A Salt Lake City man who refused to take no for an answer when a woman declined his lowball offer to buy her house faces multiple charges after he claimed the property as his own.

In charges filed last week, prosecutors wrote that police first were called to the house at 737 E. Roosevelt Ave. on Aug. 30 when someone reported a “belligerent person” was inside and was taking things without the owner’s permission. The officer told the man not to reenter or make modifications to the house.

The next day, police were called again and found tools and an open window at the house; prosecutors wrote that the same man admitted he had opened the window, that he did not have permission to be there and that he had previously been warned by police. He was given another warning.

On Sept. 11, police again were called to the home when a neighbor reported a possible burglary. Again they found the man on the property, prosecutors wrote. He admitted he had cut down trees, shrubs and bushes; removed a refrigerator from the house; and installed new deadbolts, police wrote. According to police, items had been removed from the home.

The man told police he’d written to the homeowner offering $90,000 for the house — “an amount which is not reasonable for that area and that market,” prosecutors wrote. According to Salt Lake County assessor’s records, the market value of the home is more than $363,000.

When the man did not receive a response to his offer, he went to the woman’s current home, prosecutors wrote. She refused to sell him the house and later told police the man threatened her and told her “he would forge any document needed to get the property from her,” the charges state. She told police she had removed nothing from the house and that her keys no longer worked in the locks, prosecutors wrote.

“The victim in this case, who is an elderly woman, has expressed fear to the police about what the defendant may do,” police wrote.

Police once again told the man not to enter the house and sent him a follow-up email with the same warning. In an email reply that day, the man admitted he’d locked the gate to the house with his own chain and lock.

A day later, the man sent the officer another email, writing that he wanted to remove more plants from the yard “just as long as it builds my case to gaining title to the house,” according to the charges. He also admitted he removed the contents of the home; removed the wood covering a broken window; and “upgraded” the deadbolts.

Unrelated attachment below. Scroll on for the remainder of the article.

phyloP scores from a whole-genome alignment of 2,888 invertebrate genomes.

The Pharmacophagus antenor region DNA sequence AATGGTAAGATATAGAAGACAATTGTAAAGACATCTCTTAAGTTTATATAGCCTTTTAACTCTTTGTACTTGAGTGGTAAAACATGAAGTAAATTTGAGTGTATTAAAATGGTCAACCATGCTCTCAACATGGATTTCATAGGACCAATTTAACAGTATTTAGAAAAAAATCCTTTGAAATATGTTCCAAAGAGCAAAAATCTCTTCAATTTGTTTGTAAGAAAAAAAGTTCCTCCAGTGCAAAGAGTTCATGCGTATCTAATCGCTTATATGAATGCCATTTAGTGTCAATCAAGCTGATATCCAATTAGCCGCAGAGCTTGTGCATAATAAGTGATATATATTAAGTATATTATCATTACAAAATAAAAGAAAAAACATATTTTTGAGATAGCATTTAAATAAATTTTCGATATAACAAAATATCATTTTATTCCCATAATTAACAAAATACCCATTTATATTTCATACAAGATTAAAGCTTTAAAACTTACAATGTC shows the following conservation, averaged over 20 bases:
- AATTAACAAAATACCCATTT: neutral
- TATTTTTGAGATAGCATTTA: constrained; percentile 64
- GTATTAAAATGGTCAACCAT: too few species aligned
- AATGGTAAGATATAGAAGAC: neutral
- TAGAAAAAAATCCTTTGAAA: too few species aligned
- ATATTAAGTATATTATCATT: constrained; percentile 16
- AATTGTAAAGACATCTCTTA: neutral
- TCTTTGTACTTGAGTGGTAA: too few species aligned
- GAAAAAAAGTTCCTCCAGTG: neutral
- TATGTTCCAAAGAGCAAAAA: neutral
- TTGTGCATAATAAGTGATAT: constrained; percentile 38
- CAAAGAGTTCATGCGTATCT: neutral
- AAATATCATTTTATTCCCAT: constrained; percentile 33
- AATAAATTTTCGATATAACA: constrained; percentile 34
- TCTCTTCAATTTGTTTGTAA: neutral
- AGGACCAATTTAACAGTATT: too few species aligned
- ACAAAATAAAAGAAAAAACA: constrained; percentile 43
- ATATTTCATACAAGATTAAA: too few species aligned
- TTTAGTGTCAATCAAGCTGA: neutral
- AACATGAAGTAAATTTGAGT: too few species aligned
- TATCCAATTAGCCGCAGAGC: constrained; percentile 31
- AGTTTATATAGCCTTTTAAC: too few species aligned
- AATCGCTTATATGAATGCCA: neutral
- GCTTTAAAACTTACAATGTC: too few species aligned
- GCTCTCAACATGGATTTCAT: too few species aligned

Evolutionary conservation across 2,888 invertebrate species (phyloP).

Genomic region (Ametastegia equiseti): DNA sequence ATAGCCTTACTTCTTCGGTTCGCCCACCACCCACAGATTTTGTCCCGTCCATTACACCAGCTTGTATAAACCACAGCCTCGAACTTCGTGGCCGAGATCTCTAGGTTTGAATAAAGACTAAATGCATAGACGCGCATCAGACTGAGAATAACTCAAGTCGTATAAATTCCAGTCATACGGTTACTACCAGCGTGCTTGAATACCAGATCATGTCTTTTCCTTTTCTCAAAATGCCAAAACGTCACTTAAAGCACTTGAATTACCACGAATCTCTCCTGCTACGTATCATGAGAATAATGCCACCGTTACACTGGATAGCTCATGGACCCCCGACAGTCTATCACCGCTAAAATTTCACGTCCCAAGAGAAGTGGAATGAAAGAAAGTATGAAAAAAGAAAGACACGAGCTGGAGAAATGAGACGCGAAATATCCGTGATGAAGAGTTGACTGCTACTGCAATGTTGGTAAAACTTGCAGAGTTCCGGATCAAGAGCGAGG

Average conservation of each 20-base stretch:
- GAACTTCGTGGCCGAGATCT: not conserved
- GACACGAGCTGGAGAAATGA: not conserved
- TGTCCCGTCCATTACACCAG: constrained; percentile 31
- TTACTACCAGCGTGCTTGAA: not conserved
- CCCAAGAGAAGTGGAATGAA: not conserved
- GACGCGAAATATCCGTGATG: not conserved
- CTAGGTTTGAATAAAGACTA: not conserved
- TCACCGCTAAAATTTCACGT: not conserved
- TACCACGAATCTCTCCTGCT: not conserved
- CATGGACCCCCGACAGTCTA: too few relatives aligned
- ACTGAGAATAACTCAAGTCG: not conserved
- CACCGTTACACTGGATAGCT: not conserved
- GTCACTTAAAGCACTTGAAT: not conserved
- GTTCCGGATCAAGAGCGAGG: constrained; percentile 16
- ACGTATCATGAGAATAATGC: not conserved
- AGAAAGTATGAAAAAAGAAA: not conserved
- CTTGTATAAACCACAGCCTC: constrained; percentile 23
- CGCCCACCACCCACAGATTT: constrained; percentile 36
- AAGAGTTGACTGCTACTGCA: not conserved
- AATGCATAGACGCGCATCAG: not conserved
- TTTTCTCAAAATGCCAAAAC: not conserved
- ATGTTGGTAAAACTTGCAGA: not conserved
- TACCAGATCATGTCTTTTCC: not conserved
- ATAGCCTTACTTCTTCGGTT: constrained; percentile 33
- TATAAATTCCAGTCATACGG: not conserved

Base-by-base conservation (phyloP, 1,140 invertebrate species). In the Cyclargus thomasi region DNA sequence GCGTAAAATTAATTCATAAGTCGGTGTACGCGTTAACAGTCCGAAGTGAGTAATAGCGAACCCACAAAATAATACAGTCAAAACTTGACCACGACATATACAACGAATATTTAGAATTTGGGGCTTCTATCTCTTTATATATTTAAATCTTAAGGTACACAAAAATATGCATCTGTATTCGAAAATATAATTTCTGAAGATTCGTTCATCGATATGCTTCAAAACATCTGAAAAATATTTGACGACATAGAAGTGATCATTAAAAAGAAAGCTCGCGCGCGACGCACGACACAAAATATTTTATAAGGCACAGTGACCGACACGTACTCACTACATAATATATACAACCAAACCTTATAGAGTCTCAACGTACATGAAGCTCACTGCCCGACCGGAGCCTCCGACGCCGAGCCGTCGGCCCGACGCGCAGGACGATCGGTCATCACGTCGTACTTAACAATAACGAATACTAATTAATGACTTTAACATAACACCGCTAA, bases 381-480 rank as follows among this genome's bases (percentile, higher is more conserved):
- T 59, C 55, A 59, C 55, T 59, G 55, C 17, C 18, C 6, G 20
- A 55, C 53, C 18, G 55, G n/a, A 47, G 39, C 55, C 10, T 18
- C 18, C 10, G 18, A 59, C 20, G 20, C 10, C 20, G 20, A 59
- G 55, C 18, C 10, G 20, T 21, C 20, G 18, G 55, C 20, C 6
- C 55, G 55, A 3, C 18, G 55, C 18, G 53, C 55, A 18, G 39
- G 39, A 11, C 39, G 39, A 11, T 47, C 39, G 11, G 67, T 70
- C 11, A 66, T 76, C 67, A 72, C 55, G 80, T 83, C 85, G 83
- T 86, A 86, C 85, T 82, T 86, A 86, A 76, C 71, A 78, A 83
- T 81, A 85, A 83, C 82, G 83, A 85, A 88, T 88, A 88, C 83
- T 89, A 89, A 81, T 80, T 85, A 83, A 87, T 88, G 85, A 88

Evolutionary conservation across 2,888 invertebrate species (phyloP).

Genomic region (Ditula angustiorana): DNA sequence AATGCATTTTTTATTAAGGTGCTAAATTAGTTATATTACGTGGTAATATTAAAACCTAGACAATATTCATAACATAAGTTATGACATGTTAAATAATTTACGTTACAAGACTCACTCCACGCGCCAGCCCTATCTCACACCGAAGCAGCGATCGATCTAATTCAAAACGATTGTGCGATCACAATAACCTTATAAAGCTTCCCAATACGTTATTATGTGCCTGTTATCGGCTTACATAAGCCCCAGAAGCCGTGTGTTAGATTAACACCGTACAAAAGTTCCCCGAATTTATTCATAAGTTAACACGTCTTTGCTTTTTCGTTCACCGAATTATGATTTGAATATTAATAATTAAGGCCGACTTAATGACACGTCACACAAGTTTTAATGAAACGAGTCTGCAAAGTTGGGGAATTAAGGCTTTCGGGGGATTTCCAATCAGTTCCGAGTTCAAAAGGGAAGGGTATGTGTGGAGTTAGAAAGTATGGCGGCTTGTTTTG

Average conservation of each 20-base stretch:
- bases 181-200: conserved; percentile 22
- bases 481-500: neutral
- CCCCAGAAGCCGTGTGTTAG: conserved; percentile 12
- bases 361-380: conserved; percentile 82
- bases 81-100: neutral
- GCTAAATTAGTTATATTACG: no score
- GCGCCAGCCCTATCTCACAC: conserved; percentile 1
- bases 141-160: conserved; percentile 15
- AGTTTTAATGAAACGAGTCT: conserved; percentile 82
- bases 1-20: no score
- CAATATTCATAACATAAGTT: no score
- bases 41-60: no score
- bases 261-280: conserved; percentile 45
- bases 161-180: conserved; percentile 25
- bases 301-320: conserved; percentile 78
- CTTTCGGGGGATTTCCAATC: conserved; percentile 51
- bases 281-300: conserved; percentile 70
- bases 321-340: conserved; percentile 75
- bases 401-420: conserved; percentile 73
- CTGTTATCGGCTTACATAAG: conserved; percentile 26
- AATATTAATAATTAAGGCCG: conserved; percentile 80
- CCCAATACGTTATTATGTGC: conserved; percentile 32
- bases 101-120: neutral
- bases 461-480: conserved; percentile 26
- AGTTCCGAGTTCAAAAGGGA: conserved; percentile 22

The man also asked for the police officer’s help to get the water turned on at the house, “complaining … that they wouldn’t turn the water on until he could prove that he owned the property,” prosecutors wrote.

On Sept. 20, he sent an email to police admitting he left the lights on at the house; put mulch in the yard and put air in the tires of the vehicles in the driveway, according to the charges.

Other neighbors told police they had seen the man coming and going from the house, removing items and working in the yard — and that he claimed to have bought the house for $5,000, charges state. One neighbor said he helped remove the refrigerator after the man convinced him he owned the house. Another said the man showed her “a large collection of CDs in his own house … that he had taken from the 737 residence,” prosecutors wrote.

According to neighbors, the man said he had contacted Rocky Mountain Power and gotten the electricity turned on to an account he controls, and he was “thinking about finding a way to get the water” turned on “by forging a note” from the owner, prosecutors wrote.

According to the charges, the man signed an application Aug. 30 for water service in which he “purports to be the owner” of the home.

The man was charged with burglary and forgery, both third-degree felonies; class A misdemeanor stalking; and theft, criminal mischief and three counts of criminal trespass, all class B misdemeanors. A warrant for the man’s arrest was issued on Friday; as of Monday morning, he was not in custody.